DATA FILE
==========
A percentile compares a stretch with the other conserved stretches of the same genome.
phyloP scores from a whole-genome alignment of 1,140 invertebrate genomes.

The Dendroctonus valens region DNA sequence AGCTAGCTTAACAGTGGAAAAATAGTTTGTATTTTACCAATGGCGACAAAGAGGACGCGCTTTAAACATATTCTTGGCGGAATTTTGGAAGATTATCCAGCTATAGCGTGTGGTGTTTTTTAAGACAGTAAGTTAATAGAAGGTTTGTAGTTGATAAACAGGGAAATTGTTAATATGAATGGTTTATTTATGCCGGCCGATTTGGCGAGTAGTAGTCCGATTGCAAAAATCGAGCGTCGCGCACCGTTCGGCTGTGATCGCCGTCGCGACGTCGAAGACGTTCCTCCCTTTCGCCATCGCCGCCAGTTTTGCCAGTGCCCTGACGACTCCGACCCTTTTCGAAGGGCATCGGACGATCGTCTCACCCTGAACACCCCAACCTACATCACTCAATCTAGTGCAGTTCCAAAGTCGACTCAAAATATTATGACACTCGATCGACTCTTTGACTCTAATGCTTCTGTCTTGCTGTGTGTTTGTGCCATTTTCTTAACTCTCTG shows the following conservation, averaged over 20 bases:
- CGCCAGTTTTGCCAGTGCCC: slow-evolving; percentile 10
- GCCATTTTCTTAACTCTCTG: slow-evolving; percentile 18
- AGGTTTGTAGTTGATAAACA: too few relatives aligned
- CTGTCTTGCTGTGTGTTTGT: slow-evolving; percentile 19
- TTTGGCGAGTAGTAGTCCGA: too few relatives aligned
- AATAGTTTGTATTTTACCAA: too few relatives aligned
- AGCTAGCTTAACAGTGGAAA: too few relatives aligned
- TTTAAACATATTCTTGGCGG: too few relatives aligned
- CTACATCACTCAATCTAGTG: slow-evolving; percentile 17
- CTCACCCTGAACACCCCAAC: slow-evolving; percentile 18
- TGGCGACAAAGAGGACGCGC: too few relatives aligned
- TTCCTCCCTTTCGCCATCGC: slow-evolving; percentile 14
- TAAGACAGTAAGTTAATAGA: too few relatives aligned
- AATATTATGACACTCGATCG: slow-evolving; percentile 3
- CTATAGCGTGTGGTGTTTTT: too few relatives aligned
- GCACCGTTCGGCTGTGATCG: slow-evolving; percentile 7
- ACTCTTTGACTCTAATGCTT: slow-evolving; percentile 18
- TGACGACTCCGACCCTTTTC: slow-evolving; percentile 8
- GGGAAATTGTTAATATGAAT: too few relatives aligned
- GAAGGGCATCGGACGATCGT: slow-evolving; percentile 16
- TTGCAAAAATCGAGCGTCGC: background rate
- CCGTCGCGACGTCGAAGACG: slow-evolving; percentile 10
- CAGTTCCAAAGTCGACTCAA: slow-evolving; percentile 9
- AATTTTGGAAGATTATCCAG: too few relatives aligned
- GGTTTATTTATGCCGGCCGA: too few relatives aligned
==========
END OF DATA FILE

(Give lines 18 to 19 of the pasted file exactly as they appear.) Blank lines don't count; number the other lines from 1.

- CTATAGCGTGTGGTGTTTTT: too few relatives aligned
- GCACCGTTCGGCTGTGATCG: slow-evolving; percentile 7